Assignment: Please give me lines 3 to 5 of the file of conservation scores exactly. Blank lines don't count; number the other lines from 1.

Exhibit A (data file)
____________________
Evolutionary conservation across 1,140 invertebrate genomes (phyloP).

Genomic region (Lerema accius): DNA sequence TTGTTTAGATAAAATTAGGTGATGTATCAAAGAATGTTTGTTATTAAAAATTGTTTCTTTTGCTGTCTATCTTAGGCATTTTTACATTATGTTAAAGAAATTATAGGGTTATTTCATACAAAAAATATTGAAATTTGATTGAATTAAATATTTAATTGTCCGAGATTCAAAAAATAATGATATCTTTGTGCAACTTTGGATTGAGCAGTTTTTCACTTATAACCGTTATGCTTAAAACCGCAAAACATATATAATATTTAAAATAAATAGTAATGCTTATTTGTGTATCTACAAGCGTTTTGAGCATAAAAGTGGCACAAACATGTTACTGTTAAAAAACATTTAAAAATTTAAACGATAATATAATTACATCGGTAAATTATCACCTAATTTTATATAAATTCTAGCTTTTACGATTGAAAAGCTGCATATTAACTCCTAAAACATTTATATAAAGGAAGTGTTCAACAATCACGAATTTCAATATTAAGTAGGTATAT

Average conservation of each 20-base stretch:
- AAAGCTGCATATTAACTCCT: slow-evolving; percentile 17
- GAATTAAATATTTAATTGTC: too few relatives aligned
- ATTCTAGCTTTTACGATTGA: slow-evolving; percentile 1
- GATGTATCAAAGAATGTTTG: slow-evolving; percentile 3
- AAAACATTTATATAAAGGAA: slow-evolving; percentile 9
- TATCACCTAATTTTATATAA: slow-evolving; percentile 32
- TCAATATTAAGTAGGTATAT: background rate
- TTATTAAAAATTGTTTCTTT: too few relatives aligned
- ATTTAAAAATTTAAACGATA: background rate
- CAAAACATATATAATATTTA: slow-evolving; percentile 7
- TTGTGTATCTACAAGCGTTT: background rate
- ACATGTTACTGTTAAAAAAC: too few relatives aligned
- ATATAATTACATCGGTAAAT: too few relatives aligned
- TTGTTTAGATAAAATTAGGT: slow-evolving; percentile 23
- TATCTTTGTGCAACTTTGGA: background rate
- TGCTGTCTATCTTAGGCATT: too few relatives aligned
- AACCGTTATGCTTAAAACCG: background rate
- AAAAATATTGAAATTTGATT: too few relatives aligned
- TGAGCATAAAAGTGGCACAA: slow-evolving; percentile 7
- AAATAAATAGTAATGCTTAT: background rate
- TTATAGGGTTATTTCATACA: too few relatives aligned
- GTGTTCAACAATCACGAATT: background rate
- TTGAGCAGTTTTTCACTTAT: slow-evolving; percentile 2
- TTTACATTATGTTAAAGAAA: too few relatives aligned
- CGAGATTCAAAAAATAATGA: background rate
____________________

Average conservation of each 20-base stretch:
- AAAGCTGCATATTAACTCCT: slow-evolving; percentile 17
- GAATTAAATATTTAATTGTC: too few relatives aligned